The divestment campaign hasn’t yet worked its way into the center of our national debates, although that may soon change if tactics now under consideration, like hunger strikes, sit-ins, and building seizures, go forward. The biggest publicity coup to date was a Harvard-inspired story in the New York Times, which helped the campus movement to spread nationally. Despite a brief, obligatory quotation from a petroleum-industry spokesman, that article was a virtual advertisement for the divestment campaign. And as at Harvard, the only real debate explored by the Times story was over divestment as a tactic. McKibben was handled with kid gloves; his hugely controversial no-growth philosophy never came up.
A couple of months after that piece appeared, the Times devoted its online “Room for Debate” feature to campus fossil-fuel divestment. The setup styled divestment a “worthy goal,” and the debate’s uniformly left-leaning participants tussled over tactics alone. Maybe the editors should have called it, “No Room for Debate.”
“But what about global warming?” you ask. Even if we don’t want to become postmodern peasants, even if peak oil was a myth, don’t we still have to stop using fossil fuels just to stop the planet from frying? No, we don’t. That’s why a real debate is so important.
Using the Intergovernmental Panel on Climate Change’s own estimates, Jim Manzi has argued powerfully that the negative effects on economic growth of carbon taxes and cap-and-trade schemes outweigh potential gains. This is not a case of “putting profits before people,” by the way, since depressing economic growth can very easily cost lives. Refrigerators holding vaccine in rural Africa need power, after all. A look at Manzi’s exchanges with climate activists ought to be required reading for any student considering joining the divestment movement.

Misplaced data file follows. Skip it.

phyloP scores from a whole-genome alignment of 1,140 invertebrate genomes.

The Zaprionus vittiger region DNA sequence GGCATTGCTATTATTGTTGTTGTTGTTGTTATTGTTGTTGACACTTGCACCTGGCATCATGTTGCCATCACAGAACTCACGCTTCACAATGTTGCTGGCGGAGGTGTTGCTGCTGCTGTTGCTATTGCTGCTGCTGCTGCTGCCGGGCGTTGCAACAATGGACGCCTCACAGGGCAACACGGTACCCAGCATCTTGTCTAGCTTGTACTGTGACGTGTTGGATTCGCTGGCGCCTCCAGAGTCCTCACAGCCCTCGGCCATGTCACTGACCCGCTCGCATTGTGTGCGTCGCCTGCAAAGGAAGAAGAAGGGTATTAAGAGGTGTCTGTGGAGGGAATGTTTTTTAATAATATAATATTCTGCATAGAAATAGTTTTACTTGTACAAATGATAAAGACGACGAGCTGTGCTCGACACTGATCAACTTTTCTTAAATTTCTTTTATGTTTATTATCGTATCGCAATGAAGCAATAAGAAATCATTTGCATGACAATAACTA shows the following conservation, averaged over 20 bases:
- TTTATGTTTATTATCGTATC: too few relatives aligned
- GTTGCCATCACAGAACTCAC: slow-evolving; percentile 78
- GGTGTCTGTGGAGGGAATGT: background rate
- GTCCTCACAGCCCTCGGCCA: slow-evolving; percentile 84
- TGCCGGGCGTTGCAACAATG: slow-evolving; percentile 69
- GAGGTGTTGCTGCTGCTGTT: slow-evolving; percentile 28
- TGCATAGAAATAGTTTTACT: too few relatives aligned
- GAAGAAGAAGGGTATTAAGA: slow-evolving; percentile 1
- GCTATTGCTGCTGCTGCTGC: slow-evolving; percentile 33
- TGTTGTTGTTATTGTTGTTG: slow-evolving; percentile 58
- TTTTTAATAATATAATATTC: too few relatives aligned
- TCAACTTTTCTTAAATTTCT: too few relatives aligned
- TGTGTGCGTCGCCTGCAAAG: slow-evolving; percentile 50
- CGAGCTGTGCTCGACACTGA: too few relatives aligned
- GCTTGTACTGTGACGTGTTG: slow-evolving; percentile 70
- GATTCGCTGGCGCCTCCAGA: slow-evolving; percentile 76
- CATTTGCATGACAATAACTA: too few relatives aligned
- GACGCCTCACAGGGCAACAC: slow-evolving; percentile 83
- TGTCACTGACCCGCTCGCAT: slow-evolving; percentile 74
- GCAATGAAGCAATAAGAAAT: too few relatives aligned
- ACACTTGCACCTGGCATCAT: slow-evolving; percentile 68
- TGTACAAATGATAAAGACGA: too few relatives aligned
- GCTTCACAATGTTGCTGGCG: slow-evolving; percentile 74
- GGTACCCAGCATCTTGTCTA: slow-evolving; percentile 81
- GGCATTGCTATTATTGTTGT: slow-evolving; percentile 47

Addressing climate change through technologies of mitigation and adaptation (prizes and small, well-targeted public and private grants to further demonstrated progress, not massive government subsidies) makes more sense than pulling the plug on the world’s economic engine. McKibben and Klein reject technological fixes, and yet if economic opportunity led to tech-based solutions for the seemingly intractable problem of peak oil, why not for global warming?
All this assumes the models behind the most widely quoted climate estimates are accurate. Increasingly, there is reason to believe that revisions may be in order. Sheer physics dictates that the release of carbon dioxide into the atmosphere has a warming effect. Yet the long-term rise in global temperatures has leveled off over the past decade or so, even as carbon-dioxide emissions have increased. While it’s possible that this warming standstill can be fully explained by confounding factors like atmospheric particulates and changing ocean currents, it may well be that climate is less sensitive to carbon-dioxide emissions than some current models hold. It’s going to take time to get a more accurate estimate of sensitivity levels, very possibly forcing significant revisions in Bill McKibben’s math.
In short, it’s possible to agree that carbon-dioxide emissions from the use of fossil fuels are having an impact on the climate, while still raising legitimate questions about the extent of that impact, as well as about the data upon which our estimates are based. (Here’s an inconclusive yet interesting example of a question about basic data.)